The debate has been raging for weeks in Tunisia, where parliament in January 2014 ratified a new constitution guaranteeing freedom of expression after decades of authoritarian and oppressive rule.
"Terrorism and freedom of the press are new to Tunisia," said Mohamed Fehri Chelbi, a professor at IPSI, a university that trains journalists.
As a result, he said, when violence breaks out the media and the government frequently issue conflicting and confusing reports.
The latest example was on May 25 when gunfire was heard from Bouchoucha army barracks in Tunis, near parliament and the Bardo National Museum where jihadist gunmen killed 21 foreign tourists and a policeman in March.
The media broke the news, with reports of a "terrorist attack".
Some said the shooting was the result of clashes between troops inside the barracks and armed men in an adjacent neighbourhood, while others claimed that women were among the assailants.
Officials quickly put an end to the cacophony of information saying that a soldier who "had family and psychological problems" seized a gun and killed eight comrades before being shot dead.
The interior ministry insisted the rampage was not linked to "terrorism".
The multitude of conflicting reports from the media sparked anger among social network users, with one tweeting: "URGENT: journalists are terrorising the population".
Defence ministry spokesman Belhassen Oueslati criticised the media for its "haste" in publishing "erroneous information and contradictory reports... that triggered public concern".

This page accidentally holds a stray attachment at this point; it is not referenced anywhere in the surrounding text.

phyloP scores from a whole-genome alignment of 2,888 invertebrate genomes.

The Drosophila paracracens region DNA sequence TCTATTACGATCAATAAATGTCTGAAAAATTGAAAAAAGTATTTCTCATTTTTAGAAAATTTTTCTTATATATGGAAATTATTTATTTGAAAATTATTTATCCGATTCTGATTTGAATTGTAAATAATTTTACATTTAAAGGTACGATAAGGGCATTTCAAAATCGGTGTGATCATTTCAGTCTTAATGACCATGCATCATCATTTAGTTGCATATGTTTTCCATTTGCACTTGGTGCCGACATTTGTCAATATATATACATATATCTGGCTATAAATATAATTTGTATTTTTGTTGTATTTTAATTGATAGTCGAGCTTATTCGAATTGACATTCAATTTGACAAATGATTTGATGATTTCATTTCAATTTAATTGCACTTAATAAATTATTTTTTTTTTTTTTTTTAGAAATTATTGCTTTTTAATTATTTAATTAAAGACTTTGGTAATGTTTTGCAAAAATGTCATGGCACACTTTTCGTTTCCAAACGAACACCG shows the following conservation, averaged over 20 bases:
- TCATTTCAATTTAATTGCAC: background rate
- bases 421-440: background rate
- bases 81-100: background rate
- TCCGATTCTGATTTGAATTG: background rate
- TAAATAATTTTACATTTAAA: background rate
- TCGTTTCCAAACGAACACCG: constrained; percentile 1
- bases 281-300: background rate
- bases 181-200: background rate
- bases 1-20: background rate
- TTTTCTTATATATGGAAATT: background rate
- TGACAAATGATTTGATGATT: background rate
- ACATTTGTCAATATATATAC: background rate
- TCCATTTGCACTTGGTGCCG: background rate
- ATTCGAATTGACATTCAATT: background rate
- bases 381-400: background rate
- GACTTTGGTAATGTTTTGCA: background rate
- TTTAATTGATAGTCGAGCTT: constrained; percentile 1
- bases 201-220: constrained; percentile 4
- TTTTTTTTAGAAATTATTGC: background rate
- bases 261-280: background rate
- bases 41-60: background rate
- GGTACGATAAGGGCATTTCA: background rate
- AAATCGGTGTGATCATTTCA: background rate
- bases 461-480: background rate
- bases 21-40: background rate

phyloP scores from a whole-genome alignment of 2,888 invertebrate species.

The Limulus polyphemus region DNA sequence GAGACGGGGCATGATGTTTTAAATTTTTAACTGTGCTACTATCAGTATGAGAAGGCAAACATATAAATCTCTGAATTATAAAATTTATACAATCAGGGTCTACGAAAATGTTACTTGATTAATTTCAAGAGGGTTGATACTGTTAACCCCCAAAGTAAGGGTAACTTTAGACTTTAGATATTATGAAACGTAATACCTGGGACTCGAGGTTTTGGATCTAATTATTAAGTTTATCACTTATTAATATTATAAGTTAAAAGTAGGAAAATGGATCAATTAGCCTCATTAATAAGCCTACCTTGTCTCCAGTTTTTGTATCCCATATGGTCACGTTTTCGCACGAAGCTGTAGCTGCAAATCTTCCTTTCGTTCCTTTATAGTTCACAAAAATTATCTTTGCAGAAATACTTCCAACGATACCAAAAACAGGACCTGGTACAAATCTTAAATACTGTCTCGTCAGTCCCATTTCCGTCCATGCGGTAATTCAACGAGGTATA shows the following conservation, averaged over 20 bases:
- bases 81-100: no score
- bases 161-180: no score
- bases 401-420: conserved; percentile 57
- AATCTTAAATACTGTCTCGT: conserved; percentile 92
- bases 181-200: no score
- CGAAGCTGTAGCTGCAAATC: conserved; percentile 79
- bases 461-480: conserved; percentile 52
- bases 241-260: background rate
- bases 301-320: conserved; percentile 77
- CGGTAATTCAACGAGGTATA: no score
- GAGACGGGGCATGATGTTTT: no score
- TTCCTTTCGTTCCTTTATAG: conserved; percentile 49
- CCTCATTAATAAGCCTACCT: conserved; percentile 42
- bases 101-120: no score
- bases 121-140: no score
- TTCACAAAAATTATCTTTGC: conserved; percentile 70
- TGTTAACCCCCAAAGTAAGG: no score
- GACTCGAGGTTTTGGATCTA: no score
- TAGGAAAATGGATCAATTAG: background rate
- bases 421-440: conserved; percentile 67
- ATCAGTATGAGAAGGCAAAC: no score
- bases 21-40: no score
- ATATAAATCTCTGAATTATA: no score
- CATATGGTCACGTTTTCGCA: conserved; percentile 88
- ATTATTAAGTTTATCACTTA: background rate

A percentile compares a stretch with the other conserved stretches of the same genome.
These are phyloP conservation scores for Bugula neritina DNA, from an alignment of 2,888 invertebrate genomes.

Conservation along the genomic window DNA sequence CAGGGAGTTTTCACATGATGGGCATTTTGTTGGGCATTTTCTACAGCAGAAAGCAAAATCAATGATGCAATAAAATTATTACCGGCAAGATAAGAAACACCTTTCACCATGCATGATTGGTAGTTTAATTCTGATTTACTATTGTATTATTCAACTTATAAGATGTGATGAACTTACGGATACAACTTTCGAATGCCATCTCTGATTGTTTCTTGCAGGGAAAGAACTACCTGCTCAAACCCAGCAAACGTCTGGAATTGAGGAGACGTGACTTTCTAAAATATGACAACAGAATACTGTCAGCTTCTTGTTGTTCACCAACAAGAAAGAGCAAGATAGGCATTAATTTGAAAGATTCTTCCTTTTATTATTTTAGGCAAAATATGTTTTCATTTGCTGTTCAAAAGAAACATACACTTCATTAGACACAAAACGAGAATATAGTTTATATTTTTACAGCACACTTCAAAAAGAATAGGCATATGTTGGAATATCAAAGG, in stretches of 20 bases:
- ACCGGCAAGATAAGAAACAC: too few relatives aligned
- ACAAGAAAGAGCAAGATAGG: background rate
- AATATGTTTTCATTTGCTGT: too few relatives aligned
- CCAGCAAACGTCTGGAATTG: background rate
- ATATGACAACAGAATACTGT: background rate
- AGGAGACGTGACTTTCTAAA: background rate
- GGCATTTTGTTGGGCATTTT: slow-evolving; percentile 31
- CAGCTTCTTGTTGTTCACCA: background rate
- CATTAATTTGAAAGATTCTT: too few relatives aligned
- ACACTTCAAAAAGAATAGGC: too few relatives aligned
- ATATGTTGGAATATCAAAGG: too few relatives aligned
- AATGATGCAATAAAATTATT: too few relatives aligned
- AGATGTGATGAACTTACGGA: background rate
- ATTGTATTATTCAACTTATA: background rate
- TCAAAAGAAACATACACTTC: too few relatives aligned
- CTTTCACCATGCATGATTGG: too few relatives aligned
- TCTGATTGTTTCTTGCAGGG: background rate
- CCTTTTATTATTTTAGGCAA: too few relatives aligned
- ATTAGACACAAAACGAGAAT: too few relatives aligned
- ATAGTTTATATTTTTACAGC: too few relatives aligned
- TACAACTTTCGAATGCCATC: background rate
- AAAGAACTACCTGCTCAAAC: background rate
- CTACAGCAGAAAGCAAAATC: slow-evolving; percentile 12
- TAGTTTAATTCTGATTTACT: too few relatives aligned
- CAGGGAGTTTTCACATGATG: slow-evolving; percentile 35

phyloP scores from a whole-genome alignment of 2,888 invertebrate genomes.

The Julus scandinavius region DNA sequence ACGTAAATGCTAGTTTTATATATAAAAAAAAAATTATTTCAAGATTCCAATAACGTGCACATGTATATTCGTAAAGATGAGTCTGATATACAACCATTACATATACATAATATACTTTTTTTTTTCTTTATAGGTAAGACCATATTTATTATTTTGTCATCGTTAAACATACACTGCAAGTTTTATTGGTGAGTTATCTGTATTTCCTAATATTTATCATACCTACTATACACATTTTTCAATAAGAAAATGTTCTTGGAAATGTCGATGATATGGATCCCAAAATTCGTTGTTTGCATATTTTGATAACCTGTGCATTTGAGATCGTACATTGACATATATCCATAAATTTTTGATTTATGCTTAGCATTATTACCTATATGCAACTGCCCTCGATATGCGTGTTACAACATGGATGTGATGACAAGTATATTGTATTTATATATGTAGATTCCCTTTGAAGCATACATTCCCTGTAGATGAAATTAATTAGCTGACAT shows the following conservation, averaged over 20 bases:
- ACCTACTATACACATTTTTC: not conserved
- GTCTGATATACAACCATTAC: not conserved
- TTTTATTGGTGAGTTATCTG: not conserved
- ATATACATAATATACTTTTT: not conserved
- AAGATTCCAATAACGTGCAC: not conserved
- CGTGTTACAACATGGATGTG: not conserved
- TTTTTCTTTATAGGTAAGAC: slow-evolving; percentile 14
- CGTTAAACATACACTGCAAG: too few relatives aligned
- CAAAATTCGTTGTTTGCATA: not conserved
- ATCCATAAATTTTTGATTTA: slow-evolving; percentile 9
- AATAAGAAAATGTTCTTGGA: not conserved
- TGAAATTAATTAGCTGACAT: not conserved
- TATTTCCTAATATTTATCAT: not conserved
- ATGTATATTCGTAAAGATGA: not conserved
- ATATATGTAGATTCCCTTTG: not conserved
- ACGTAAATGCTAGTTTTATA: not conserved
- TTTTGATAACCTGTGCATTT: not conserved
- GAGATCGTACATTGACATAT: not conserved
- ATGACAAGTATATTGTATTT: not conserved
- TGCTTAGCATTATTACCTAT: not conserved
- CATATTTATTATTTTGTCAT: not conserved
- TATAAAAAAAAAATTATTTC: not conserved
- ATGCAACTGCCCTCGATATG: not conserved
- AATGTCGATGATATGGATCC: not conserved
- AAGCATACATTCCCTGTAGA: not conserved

Media outlets hit back, saying they were only doing their job.
They also criticised the authorities for having issued conflicting casualty tolls and contradictory information about the March 18 museum attack.
"Why are we being insulted and discredited," wrote the news website Business News, which had claimed that women were among assailants on Bouchoucha barracks before correcting its report.
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"We are only doing our job by reporting the news and quoting official or reliable sources," it said in an opinion piece.
Tunisia's media has been under scrutiny ever since the end of the 2011 revolution that toppled autocratic president Zine El Abidine Ben Ali, whose regime muzzled the press.
Authorities have repeatedly accused the media of "blunders" while journalists have charged that the administration lacks transparency.
In 2013, the media came under heavy criticism after they published pictures of the bodies of soldiers killed in an ambush by jihadists.
During a seminar organised by the interior ministry to discuss "the media and terrorism", officials cautioned journalists against badgering the families of victims.
"Press freedom should not become a pretext" to hound families of soldiers and the police, interior ministry spokesman Mohamed Ali Aroui said at the seminar.
Aroui also said a newspaper which had "suggested that terrorists are winning" against the security forces could serve as "propaganda for terrorism".
Some security officials, as well as police unions, have also urged journalists ensure they place "the national interest before any scoop".
But the Tunis Centre for Press Freedom, a non-governmental organisation, warned that such calls can be dangerous because journalists are not supposed to reflect government views.
"A journalist has the right to promote values such as the battle against terrorism... but it is not his job to wage war by proxy... or to be an instrument of government institutions," said Walid Mejri, a journalist with the weekly Akher Khabar.
Fahem Boukaddous, a member of the National Syndicate of Tunisian Journalists, said the media should work to be more reliable to avoid pressure from authorities.
"The authorities could exploit mistakes committed by journalists to put pressure on the media and justify the need to implement legislation that could prove dangerous for the press," he said.
The government submitted to parliament this year a draft anti-terrorism law and a security bill which have sparked concern that they could undermine freedom of information.